By Laina Dawes
I know I’m dating myself here, but as I kid I was enamored with Circus, Creem and Rolling Stone magazines. I thought that the best job in the world would be to have a career like writers Lester Bangs or Hunter S. Thompson, being able to tour, ala Cameron Crowe with cool bands. Despite being a black girl with no discernable musical talent, I wanted to be treated like a rock star, getting an insight into a fantasy world that only a few would ever experience.
Twenty-plus years later, the passion is still there but reality set in a long time ago. My romanticism about the music era, admittedly conceived during the 80’s metal scene, has petty much dissolved, replaced with trying to get my ‘hustle on’ in the presently bloated, yet financially turbulent music industry. But regardless of the era, it’s always been difficult to navigate the murky waters if you don’t have a mentor or a clue as what to do. So even for you young’ uns who have not popped your proverbial cherry in the music industry….y’all gonna need some help.
“I get so many emails a day, through Facebook and even through my personal email account from people who don’t know me – and even people who do know me,” explains music journalist Amy Sciarretto, who teamed up with her friend and colleague Rick Florino to pen Do the Devil’s Work for Him: How to Make it in the Music Industry (and Stay in it) (McCarren Publishing). “I was giving advice away so much that I realized I was giving the same advice over and over again, so obviously there was a need for this information, so why don’t we put it in a book?”
In addition to her full-time position as Director of Publicity and Artist Relations at Roadrunner Records, the 15-year music industry veteran has written for Decibel, Revolver, Hit Parader, Kerrang! Terrorizer, Outburn, Noisecreep and several other publications. She met LA-based Florino, who has several years of music and film industry experience and is currently entertainment editor for LAX Magazine and a music editor for ARTISTdirect.com, when he asked her to write for his the music magazine he founded, Ruin. Admiring each other’s writing style, they decided to collaborate on a project that not only offers advice about entering and succeeding in the music industry, but through a ‘he said, she said’ narrative, they back up their advice with personal antidotes and contributions from metal musicians, such as The Deftones’ Chino Moreno, System Of A Down’s Shavo Odadjian, and Mastodon’s Troy Sanders:
Embody honesty 100%—pure and blatant honesty. Anything else is see-through, transparent bullshit that won’t amount to a damn thing. If you’re truly sincere about your art and how it’s translated to the world, our music lives forever. No one wants this to be misinterpreted by any means! This is our band’s statement—our life, our sacrifice and our ultimate mission. Any misconstrued information would be unacceptable.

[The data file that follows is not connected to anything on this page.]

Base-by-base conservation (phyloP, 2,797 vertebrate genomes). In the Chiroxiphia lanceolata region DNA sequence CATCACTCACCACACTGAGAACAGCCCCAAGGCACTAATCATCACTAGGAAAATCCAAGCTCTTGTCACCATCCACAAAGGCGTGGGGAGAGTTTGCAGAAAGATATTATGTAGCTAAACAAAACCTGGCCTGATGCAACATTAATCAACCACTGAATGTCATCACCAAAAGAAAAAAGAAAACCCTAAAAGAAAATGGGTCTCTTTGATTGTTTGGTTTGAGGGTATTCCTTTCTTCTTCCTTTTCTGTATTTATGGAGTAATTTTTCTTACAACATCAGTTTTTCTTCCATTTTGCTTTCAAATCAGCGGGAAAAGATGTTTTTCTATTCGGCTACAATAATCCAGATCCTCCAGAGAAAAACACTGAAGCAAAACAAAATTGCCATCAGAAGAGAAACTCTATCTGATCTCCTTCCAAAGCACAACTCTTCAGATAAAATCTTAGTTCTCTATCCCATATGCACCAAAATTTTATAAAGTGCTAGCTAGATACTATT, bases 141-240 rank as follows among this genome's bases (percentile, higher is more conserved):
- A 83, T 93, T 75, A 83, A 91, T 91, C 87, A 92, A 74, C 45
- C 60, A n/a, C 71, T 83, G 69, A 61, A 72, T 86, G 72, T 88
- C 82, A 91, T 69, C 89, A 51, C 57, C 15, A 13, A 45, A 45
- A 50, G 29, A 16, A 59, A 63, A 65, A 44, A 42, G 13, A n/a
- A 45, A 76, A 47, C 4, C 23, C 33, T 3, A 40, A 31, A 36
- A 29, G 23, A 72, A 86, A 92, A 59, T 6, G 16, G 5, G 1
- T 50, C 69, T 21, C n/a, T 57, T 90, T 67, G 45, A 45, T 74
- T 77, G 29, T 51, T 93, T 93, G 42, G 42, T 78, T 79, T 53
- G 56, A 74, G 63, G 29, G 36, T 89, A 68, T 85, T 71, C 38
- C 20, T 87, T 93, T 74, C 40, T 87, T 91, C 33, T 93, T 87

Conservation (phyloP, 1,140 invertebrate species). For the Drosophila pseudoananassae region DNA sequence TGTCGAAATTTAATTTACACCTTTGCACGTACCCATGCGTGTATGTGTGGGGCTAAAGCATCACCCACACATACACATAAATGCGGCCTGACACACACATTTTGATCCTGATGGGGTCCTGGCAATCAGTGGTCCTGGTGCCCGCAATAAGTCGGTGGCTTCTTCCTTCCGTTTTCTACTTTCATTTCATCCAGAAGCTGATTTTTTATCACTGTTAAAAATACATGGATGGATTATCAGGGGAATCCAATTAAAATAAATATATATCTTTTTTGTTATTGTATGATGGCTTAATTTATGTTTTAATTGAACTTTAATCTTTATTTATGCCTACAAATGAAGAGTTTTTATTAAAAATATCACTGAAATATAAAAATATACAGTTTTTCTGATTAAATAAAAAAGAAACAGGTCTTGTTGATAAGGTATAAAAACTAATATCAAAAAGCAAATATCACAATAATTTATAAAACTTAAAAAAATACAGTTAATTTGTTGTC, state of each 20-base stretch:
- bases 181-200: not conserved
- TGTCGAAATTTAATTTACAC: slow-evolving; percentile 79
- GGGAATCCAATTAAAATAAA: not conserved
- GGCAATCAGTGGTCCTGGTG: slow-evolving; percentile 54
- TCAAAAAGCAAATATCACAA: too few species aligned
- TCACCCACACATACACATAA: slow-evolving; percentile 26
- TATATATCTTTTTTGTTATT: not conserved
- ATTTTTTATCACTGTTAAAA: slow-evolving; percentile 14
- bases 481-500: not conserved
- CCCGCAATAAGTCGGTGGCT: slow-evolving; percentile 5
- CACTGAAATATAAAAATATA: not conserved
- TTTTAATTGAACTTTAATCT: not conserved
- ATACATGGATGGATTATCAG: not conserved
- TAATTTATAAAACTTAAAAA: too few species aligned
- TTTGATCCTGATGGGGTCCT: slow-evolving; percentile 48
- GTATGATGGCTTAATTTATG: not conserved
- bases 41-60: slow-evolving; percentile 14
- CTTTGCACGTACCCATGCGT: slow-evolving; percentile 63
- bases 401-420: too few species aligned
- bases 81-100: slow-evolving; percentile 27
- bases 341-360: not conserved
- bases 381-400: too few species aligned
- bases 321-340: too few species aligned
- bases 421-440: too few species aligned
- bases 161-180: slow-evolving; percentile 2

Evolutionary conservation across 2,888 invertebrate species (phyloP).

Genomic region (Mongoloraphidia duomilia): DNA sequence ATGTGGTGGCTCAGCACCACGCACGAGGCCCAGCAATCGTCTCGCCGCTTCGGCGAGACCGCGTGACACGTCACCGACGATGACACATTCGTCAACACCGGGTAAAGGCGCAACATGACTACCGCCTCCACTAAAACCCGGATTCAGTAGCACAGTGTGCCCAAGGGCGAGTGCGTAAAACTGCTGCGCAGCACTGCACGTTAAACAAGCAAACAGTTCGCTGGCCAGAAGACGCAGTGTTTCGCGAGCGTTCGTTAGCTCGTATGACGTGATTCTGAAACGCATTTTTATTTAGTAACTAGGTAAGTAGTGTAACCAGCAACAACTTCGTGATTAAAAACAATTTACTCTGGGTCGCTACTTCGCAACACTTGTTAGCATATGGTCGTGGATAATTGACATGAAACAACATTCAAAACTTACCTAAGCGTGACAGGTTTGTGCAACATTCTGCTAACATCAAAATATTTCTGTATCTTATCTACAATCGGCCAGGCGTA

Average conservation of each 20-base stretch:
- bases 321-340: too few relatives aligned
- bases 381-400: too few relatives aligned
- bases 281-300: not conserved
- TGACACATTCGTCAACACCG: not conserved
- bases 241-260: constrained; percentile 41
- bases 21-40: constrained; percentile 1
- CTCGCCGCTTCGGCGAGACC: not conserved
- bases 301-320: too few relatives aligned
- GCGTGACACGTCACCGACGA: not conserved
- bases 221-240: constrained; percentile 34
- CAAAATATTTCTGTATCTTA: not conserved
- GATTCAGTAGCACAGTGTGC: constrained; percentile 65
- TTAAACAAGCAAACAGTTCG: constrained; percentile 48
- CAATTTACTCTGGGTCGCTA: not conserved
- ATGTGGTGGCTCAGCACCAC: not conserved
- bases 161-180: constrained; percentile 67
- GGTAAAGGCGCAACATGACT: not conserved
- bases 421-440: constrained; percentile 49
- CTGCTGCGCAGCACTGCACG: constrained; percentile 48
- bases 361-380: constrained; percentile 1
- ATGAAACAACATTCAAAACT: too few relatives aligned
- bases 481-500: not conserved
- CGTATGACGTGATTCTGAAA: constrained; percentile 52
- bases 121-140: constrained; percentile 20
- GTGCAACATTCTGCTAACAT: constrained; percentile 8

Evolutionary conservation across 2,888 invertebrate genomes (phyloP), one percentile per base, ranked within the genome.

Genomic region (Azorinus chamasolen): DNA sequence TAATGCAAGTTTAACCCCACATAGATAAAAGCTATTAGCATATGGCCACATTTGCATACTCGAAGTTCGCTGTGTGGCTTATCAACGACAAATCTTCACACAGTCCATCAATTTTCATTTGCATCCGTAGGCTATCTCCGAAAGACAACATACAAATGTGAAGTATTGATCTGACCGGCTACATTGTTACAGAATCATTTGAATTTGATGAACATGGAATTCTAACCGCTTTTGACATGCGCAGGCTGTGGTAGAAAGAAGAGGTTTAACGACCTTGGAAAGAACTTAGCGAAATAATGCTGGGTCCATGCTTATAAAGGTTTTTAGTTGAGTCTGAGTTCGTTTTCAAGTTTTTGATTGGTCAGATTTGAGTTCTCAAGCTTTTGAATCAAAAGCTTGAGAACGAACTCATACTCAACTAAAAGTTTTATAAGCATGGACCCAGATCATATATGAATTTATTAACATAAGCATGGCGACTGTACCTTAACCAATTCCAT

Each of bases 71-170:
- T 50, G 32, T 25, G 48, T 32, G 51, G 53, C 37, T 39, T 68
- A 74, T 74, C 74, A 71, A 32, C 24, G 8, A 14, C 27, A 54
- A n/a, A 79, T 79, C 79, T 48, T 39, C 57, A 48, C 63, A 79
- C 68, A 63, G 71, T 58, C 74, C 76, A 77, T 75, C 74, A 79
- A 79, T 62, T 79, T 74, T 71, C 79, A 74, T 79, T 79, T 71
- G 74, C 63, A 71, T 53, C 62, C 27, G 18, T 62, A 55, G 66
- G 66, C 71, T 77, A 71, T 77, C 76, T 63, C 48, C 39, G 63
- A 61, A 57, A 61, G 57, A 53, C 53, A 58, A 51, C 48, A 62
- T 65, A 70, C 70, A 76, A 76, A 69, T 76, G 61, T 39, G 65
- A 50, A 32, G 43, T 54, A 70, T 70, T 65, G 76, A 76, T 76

Chatting with Sciarretto from Roadrunner’s Manhattan offices, I am surprised that at 7pm, she is still in work mode. One of the issues that are discussed in Do the Devil’s Work is that people considering a career in the music industry have to realize that it’s not just a job, it’s a lifestyle. “People have to realize that I’ll be out on a Saturday night and get a text message about someone who says that they are not on the guest list and are standing outside wanting me to fix it” she says, after admitting that on most days she gets to her office at 7:30am. “It requires me to call the floor manager and try and get that person in immediately. Bands will call at the very last minute and want me to get them in to an event or a festival that is happening in their town. What I mean by lifestyle is that it’s not 9-5. Sometimes you have to do things that are beyond what you expected. You go out for drinks, you meet fans, and it’s not a compartmentalized career.”
The book starts off with some pretty common-sense advice – advice you’d think most people would have. Do you think that the younger generation might not be willing to do the necessary leg work to get into the industry?
Sciarretto: I don’t think that it’s a generational thing. I think that it’s a case-by-case situation – it really depends on the individual. I have managed probably 60-70 interns and this point, and some of them have great backgrounds, they really have the want to do this, but as I say in the book, you put them into the environment, you put them out into the wild, and they crumble. Its sink or swim….and they sink. For those who really want it bad, they swim. I don’t think that people realize – and really it comes down to that – how much work goes into it. It’s a competitive business and it’s a lifestyle and people do not realize that people who want cool jobs people want to do something that they are passionate for, I think people need to know what it’s going to take, because wanting to do it and having the smarts or taking the classes or even just having Internships, you have to go that extra mile. It’s competitive.